I left Deborah at the hotel to have her final “western style” breakfast as I took my first walk about to find a mobile service. And true to form, it would not happen without incident. After a walk around an entire city block, I was joyous to find a mobile store (China United Mobile; would not recommend). OH, did I mention the heat? Not sure how I am going to survive the next trip…Dubai.

While there, as if it was not enough to struggle with communication, a customer came in and started yelling and throwing things around. Literally! Then he pushed the female manager then POLICE showed up, TWO of them! And do you really think the sales girl helping me could stay focused? Oh, boy!
For my troubles I was rewarded with my second meal in China. I came across a row of street vendors. Yummy hot, fried dough in several flavors, Chinese corn on the cob and fresh, hot soymilk. Total: $1.50.

Our first subway in China was a rude awakening; there is a security check point. Despite travel within the country we are asked for passports and our bags are put through an x-ray machine. Again, could this happen without incident? Wellll….The officers started searching Deborah’s bag and discovered a OFF! Unsure of why it was not permitted, Deborah struggled to tell them it was bug spray. Somehow I did not think that was the problem. Until one of them pointed to the sign with a line through a flame. Ohhhh, it was an AEROSOL can and was being confiscated for a flammable. Well, then. Knowing how important it was to her, I chugged a bottle of water and proceeded to spray the contents into the water bottle. I got the look of approval from the security officers.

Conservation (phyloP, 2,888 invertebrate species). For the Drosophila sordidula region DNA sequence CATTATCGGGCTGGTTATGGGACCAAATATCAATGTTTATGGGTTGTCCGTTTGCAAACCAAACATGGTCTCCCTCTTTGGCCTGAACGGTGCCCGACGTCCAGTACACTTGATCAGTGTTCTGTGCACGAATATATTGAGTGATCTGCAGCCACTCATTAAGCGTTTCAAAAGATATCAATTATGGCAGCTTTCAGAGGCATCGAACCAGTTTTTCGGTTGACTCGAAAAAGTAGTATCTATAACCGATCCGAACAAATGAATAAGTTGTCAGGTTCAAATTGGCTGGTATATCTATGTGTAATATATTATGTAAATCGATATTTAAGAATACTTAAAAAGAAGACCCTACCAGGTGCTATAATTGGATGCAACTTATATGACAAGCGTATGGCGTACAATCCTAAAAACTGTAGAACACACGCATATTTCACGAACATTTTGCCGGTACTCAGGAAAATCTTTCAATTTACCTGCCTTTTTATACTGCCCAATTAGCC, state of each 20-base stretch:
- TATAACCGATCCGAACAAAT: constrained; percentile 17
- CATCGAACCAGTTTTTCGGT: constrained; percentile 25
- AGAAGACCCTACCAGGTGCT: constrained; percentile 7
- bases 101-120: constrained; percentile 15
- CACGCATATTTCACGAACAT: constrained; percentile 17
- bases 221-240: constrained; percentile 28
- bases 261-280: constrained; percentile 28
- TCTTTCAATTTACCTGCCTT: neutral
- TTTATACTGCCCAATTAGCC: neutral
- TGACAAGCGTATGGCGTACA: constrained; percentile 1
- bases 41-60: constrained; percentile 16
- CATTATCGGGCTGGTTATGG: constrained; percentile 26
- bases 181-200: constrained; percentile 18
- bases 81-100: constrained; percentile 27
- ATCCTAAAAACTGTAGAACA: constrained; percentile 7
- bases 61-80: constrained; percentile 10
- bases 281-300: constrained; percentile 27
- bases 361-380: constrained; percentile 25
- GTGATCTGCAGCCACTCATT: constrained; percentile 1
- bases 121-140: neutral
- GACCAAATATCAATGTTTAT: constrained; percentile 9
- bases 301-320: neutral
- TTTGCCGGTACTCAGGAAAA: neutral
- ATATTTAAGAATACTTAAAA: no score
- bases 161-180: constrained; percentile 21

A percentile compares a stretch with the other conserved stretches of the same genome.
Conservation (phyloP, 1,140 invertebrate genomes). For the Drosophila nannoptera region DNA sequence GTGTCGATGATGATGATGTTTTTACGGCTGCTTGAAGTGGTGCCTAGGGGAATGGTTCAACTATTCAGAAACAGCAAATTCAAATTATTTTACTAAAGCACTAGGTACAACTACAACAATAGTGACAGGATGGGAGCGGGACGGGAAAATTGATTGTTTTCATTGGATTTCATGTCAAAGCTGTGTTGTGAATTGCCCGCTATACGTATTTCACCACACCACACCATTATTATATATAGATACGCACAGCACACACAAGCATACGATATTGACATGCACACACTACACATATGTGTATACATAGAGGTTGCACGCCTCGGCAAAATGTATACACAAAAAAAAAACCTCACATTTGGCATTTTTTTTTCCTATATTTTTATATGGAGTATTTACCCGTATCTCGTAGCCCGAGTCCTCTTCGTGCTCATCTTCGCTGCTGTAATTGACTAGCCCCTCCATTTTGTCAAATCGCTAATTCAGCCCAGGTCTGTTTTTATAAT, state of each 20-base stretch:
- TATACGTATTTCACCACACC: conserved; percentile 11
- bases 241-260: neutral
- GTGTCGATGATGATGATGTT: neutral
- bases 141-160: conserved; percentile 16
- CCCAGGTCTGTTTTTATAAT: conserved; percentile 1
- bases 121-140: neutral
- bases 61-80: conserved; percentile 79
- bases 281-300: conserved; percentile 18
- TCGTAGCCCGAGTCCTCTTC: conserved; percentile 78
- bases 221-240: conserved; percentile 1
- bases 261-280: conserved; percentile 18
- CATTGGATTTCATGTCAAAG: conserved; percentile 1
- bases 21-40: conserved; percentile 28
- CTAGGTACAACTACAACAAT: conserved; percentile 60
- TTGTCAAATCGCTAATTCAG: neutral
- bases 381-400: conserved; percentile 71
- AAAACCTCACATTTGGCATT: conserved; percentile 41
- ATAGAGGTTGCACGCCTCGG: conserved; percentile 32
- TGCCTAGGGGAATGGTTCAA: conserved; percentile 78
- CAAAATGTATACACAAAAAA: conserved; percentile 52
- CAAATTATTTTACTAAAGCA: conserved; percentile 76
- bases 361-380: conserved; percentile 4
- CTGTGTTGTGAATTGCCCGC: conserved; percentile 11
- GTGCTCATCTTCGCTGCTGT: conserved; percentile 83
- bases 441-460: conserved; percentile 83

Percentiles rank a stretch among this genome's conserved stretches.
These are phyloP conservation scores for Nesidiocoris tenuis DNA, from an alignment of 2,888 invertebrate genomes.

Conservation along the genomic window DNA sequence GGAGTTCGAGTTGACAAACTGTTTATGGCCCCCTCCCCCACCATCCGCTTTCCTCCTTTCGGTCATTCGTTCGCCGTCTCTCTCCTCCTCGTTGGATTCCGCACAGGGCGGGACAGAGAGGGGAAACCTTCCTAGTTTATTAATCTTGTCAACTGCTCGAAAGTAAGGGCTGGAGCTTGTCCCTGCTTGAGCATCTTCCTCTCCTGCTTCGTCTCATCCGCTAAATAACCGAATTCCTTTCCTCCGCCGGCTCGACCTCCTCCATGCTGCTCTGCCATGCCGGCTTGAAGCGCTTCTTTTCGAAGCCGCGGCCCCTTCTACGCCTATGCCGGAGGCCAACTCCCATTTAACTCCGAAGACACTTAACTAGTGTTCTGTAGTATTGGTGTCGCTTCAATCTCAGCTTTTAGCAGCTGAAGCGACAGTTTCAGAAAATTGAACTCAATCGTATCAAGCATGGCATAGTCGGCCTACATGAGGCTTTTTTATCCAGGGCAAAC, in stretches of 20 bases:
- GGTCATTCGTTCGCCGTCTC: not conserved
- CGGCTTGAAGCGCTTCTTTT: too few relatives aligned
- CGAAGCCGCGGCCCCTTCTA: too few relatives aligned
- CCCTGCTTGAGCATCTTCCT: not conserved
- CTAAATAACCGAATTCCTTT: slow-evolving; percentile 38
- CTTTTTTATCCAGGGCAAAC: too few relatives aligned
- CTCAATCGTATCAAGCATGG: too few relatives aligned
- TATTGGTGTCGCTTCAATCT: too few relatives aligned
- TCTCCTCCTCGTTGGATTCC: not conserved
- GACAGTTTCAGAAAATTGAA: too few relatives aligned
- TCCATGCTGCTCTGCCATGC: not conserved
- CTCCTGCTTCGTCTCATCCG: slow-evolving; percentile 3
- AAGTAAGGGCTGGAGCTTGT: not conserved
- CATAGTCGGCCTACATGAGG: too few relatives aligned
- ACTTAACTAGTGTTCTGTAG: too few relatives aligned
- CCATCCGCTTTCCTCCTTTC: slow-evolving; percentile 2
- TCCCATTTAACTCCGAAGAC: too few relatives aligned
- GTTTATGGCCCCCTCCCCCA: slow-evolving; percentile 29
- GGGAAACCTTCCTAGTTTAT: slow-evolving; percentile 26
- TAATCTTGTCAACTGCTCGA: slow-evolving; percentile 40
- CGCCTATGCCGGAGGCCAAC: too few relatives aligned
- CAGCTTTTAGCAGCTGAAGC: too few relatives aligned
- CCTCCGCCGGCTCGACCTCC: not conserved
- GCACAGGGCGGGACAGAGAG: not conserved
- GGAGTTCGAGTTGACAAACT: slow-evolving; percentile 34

Next came the fast train; 300+ km/hr. That translates to 185+mi/hr. Yipes. It was the quietest smoothest ride I think I have ever had on a train. $8/one way. Wow.

Day 3
Another city another hotel. For the second time we have arrived at a hotel late last night and left to fend for food on the streets. Yippie. As luck would have it there was a street vendor in front of the hotel with a grill and meat on a stick. Woohoo. Nothing like grilled squid. Deborah opted out.
4 hours sleep again. Not sure what the problem was but I was not tired.

Our second appointment today was surprisingly two ladies who met us at the hotel to take us to their office. Being in China, to be working with women was a relief. There was little consideration or thought as to how to conduct yourself as to not offend.

We quickly became friends, as one of them asked about our plans for the evening. Shopping of course. To their delight this was their after work plans too! They proposed we join them for a ‘girls night out’! What a blast. To be shown around by locals who had the same interest as we did was more than we could ask for.

Dinner was a terrific buffet of all of my favorites, grilled oysters, fresh dumplings, shabu shabu, a tea bar and so much more. Chinese style of course.

Shopping at the Mall in China proved to be an interesting adventure. This was our first break since arriving in China and we were hopeful to do the “shopping” that we had heard so much about. We were quickly disappointed. All the deals we were hoping for could not be found. This was like any other mall in the US! Wahh? The mall styled just like an American mall, but the store names were mostly ones we had never heard of. There was actually a store with the caption “American styling” under the store name. It looked like a Polo shop (but not Polo to be found). Then there was a store (can not remember the name, it was something French) that had “Paris 1979” under the name. The funny part was, our companions commented on how they thought the whole Paris thing was fraud. But I argued that perhaps they meant Paris, Texas. Funny, even the Chinese know better. Ha!

Hotel #2, This is by far one of the best hotel rooms I have ever stayed in, and it was $49! wow.

We were so impressed we took pixtures!

One thing I learned, get a Japanese owned hotel.

The bathroom, oh so clean. And equiped with all the best amenities. All the hotels gave up toothbrushes and toothpaste! And not the crapy ones.

An excavated hillside. This was a very common site. It also seemed so arbitrary too.

Heading out to a village.